More than 15,000 Turks, including judges, lawyers and students, marched in the Turkish capital Thursday to condemn an attack by a suspected Islamist gunman that killed a judge and wounded four others.

The gunman who opened fire on the judges inside Turkey's highest administrative court on Wednesday told authorities his attack was retaliation for a recent ruling against a teacher who wore an Islamic-style headscarf. Police captured him after the attack and on Thursday detained two other people for questioning.

Judicial officials, academics and secular Turks, carrying Turkish flags, marched to the mausoleum of Mustafa Kemal Ataturk, the founder of modern Turkey, in a show of loyalty to secularism Thursday. There they laid a wreath decorated with red and white carnations, the colors of the Turkish flag.

The march was broadcast live on several national televisions live. Some citizens were seen wiping tears from their eyes and kissing the marble stones of the mausoleum.

"Turkey is secular and it will remain secular," thousands chanted.

After the march, Turkey's top three courts, the Supreme Court, Council of State and Appeals Court issued a joint statement condemning the attack.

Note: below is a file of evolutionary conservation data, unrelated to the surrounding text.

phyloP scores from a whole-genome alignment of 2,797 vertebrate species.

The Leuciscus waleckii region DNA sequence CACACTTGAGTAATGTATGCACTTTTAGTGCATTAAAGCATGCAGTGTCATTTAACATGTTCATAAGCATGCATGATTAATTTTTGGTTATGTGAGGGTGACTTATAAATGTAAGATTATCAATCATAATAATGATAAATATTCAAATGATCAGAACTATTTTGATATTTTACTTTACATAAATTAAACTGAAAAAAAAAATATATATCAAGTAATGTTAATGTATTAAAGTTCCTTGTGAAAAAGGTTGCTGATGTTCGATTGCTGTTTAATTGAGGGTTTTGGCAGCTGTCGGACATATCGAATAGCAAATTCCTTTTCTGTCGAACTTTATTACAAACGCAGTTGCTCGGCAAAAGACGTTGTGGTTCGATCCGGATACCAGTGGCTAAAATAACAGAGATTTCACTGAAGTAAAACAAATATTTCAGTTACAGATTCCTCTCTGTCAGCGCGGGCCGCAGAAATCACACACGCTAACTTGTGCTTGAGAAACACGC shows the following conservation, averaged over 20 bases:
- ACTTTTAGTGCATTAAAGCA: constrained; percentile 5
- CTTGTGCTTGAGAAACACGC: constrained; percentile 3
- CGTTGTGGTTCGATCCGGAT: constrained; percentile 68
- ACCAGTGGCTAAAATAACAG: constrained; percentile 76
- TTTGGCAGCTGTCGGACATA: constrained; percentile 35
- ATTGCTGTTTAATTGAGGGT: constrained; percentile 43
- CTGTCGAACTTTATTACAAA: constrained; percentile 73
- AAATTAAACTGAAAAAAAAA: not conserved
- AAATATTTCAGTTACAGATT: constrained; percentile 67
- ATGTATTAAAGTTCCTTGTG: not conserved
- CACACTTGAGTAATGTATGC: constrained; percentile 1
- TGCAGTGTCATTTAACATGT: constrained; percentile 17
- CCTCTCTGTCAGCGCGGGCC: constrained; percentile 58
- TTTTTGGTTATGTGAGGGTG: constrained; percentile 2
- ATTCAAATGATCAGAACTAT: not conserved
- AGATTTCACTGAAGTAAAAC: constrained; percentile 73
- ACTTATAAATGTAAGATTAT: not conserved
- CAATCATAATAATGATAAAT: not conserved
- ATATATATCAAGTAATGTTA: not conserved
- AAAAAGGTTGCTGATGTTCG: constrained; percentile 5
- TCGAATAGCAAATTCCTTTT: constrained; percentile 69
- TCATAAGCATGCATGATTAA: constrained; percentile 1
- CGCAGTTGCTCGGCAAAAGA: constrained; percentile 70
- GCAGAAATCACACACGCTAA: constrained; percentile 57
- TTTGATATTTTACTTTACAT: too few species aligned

"This massacre attempt is directed against the secular republic. ... We strongly denounce it," said the statement read by Sumru Cortoglu. Thousands were also expected to attend the funeral of Judge Mustafa Yucel Ozbilgin, who was shot in the head by the gunman. Four other judges were also wounded in the attack and at least one was in an intensive care unit on Thursday.

Four of the judges — including Ozbilgin — had voted against promoting the teacher in February and the fifth had voted in favor.

The head scarf issue is a family matter for Erdogan's government. Erdogan's wife, Emine, wears a head scarf and Foreign Minister Abdullah Gul's wife, Hayrunisa, was barred from attending university for wearing a head scarf. The wives of most Cabinet members also wear head scarves and are also excluded from state functions and dinners by the pro-secular establishment.

The ban on head scarves on campuses and in state offices has been enforced vigorously since 1986 under the auspices of the military, which considers itself the guarantor of the secular constitution.

But the debate over the dress code dates to the days before Ataturk, who implemented Western reforms as he founded a modern, secular Turkey from the ashes of the Ottoman Empire in 1923.

Proponents of the dress code fear that if left unchecked, Islamic fundamentalism will lead to a theocracy like that in Iran under the Ayatollah Ruhollah Khomeini.